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A Word from the President
February 14, 2012
Sometimes We All Need a Helping Hand
This year marks Keystone Human Services’ 40th anniversary supporting individuals and families in the community. The Keystone story is a story of individuals and families encountering the realities of the human experience and finding the courage and strength to build meaningful lives.
Since we first opened our doors on Green Street in 1972, we have grown and changed, but one thing has remained constant throughout our 40 years. We continue to remain dedicated to the people we serve.
At some point in our lives, all of us will experience some sort of disability. It is an inherent part of the human experience and we all travel the same path. In times of turmoil, we all struggle to know what our personal obligation is to each other. When I think about our human obligation to the people around us, I am reminded of an experience my father, Warren Felty, had.
On a cold November night in 1940, my father was driving along the icy roads near Harrisburg when he saw the car in front of him swerve and crash into a culvert. The driver was thrown from the car and lay bleeding and unconscious in a snow bank. My father stopped and drove the driver to the hospital. The young man, whose name was Bill Miller, regained consciousness a few days later and learned that my father had saved his life. They met at this time but soon lost touch with each other.
My father went on to enlist in the Army Air Corps and became a B-17 bomber pilot. On his seventeenth mission, his plane was hit and the crew had to bail out. When they landed, they were captured by the German SS and held as prisoners of war.
During a bitterly cold winter, over 10,000 prisoners of war were marched 200 miles to a different detention camp. The prisoners were starving and did not have shelter or adequate clothing, and many of them died along the way. As my father and the others trudged through the snow, he saw a fellow prisoner collapsed in total exhaustion in the snow. My father stopped to help him and discovered that it was Bill Miller. Unbeknownst to each other, they had both become B-17 bomber pilots. A few months later, my father, Bill and the other prisoners of war were liberated by General George Patton. Bill and my father remained friends until Bill’s death a few years ago.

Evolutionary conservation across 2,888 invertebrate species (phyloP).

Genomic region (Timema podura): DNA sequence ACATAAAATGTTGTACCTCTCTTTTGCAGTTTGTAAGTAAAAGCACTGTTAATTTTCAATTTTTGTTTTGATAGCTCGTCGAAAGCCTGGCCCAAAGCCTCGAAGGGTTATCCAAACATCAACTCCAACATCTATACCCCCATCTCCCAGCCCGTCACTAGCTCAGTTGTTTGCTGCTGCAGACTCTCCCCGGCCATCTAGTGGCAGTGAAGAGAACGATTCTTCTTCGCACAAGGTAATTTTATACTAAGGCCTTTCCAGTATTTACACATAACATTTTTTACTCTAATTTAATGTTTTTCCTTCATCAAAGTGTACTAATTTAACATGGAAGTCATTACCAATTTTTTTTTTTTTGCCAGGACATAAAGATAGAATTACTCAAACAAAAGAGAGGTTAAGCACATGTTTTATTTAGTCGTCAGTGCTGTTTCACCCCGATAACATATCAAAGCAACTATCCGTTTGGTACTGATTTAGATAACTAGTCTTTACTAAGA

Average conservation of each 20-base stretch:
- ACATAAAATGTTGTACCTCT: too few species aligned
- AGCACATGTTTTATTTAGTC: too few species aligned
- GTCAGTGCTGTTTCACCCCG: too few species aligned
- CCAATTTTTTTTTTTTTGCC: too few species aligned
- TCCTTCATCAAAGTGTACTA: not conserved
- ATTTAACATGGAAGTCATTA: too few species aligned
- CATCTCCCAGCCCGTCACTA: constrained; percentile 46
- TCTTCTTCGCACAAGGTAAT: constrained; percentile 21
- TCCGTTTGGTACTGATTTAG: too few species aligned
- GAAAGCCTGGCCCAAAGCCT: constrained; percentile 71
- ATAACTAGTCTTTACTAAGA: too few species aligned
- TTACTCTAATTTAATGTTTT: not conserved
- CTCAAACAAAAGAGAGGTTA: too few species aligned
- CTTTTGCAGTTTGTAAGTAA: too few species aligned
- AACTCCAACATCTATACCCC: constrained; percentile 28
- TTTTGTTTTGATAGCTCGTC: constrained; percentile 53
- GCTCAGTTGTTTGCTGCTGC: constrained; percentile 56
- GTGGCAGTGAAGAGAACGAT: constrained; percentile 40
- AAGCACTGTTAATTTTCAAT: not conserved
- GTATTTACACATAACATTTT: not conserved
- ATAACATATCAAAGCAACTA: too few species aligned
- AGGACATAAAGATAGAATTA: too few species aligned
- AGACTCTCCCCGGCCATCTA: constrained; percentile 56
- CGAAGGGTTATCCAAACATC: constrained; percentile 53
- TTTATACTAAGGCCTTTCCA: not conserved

My father passed away in December. He was 94, lived with us and had a long and rich life.
Now more than ever, we need to think about our relationships and obligations to one another. In the current economic downturn, all of us feel anxious and challenged, and there is no certainty where our current circumstances will lead us and our families. Should we choose to stop, reach out and help, or should we stare straight ahead and march on by? In reality, though, we must fully engage with each other to truly make a difference in this world for our children and grandchildren.
We all like to think that we would play the role of the hero and reach out a helping hand, just like my father did. But in the end, all of us are called to play the role of Bill Miller. We have times in our lives when we are the ones who need someone to hold us up.
In this time of unprecedented need and shrinking resources, I ask you to renew and deepen your commitment to the reality that we all travel the same path and should help each other along the way.
Keystone is a remarkable resource that gives each of us the ability to personally make a difference in people’s lives and in the world. Keystone offers everyone the opportunity to contribute and participate in work that is relevant, meaningful and needed. We are celebrating 40 years of service this year because so many people recognized their commitment to each other and offered their support. I thank you for your past and continued support as Keystone moves forward into the next 40 years.